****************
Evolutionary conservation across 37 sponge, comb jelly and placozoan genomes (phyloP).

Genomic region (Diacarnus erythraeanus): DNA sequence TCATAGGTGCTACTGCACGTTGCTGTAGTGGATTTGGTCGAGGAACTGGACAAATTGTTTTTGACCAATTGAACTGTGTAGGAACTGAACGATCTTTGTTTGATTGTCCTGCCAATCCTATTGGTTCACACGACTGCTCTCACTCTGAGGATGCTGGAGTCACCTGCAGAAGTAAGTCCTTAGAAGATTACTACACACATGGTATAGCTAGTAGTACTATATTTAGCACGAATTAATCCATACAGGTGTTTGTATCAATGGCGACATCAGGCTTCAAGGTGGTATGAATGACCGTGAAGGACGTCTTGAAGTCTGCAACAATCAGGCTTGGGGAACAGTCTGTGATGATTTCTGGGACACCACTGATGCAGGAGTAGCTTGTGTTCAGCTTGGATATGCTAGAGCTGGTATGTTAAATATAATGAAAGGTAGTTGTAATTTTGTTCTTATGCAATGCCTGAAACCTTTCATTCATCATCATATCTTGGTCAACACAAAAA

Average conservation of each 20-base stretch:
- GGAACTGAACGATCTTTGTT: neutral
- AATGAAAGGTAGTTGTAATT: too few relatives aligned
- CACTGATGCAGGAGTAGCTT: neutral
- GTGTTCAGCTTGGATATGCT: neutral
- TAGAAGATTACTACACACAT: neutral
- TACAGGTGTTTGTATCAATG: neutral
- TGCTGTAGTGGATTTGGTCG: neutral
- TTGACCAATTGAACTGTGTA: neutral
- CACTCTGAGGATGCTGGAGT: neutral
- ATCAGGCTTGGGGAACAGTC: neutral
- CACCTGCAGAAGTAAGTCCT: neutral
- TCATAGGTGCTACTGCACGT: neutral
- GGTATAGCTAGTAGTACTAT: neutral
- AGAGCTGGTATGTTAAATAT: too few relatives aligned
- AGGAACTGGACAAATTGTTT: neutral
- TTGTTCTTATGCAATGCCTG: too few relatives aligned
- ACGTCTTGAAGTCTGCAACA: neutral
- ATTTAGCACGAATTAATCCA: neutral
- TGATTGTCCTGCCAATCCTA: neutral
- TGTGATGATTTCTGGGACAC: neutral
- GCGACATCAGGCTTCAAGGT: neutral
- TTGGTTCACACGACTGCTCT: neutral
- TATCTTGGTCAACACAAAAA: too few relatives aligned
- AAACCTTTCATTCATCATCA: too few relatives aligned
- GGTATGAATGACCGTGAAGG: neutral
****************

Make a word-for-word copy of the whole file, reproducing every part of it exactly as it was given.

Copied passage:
Evolutionary conservation across 37 sponge, comb jelly and placozoan genomes (phyloP).

Genomic region (Diacarnus erythraeanus): DNA sequence TCATAGGTGCTACTGCACGTTGCTGTAGTGGATTTGGTCGAGGAACTGGACAAATTGTTTTTGACCAATTGAACTGTGTAGGAACTGAACGATCTTTGTTTGATTGTCCTGCCAATCCTATTGGTTCACACGACTGCTCTCACTCTGAGGATGCTGGAGTCACCTGCAGAAGTAAGTCCTTAGAAGATTACTACACACATGGTATAGCTAGTAGTACTATATTTAGCACGAATTAATCCATACAGGTGTTTGTATCAATGGCGACATCAGGCTTCAAGGTGGTATGAATGACCGTGAAGGACGTCTTGAAGTCTGCAACAATCAGGCTTGGGGAACAGTCTGTGATGATTTCTGGGACACCACTGATGCAGGAGTAGCTTGTGTTCAGCTTGGATATGCTAGAGCTGGTATGTTAAATATAATGAAAGGTAGTTGTAATTTTGTTCTTATGCAATGCCTGAAACCTTTCATTCATCATCATATCTTGGTCAACACAAAAA

Average conservation of each 20-base stretch:
- GGAACTGAACGATCTTTGTT: neutral
- AATGAAAGGTAGTTGTAATT: too few relatives aligned
- CACTGATGCAGGAGTAGCTT: neutral
- GTGTTCAGCTTGGATATGCT: neutral
- TAGAAGATTACTACACACAT: neutral
- TACAGGTGTTTGTATCAATG: neutral
- TGCTGTAGTGGATTTGGTCG: neutral
- TTGACCAATTGAACTGTGTA: neutral
- CACTCTGAGGATGCTGGAGT: neutral
- ATCAGGCTTGGGGAACAGTC: neutral
- CACCTGCAGAAGTAAGTCCT: neutral
- TCATAGGTGCTACTGCACGT: neutral
- GGTATAGCTAGTAGTACTAT: neutral
- AGAGCTGGTATGTTAAATAT: too few relatives aligned
- AGGAACTGGACAAATTGTTT: neutral
- TTGTTCTTATGCAATGCCTG: too few relatives aligned
- ACGTCTTGAAGTCTGCAACA: neutral
- ATTTAGCACGAATTAATCCA: neutral
- TGATTGTCCTGCCAATCCTA: neutral
- TGTGATGATTTCTGGGACAC: neutral
- GCGACATCAGGCTTCAAGGT: neutral
- TTGGTTCACACGACTGCTCT: neutral
- TATCTTGGTCAACACAAAAA: too few relatives aligned
- AAACCTTTCATTCATCATCA: too few relatives aligned
- GGTATGAATGACCGTGAAGG: neutral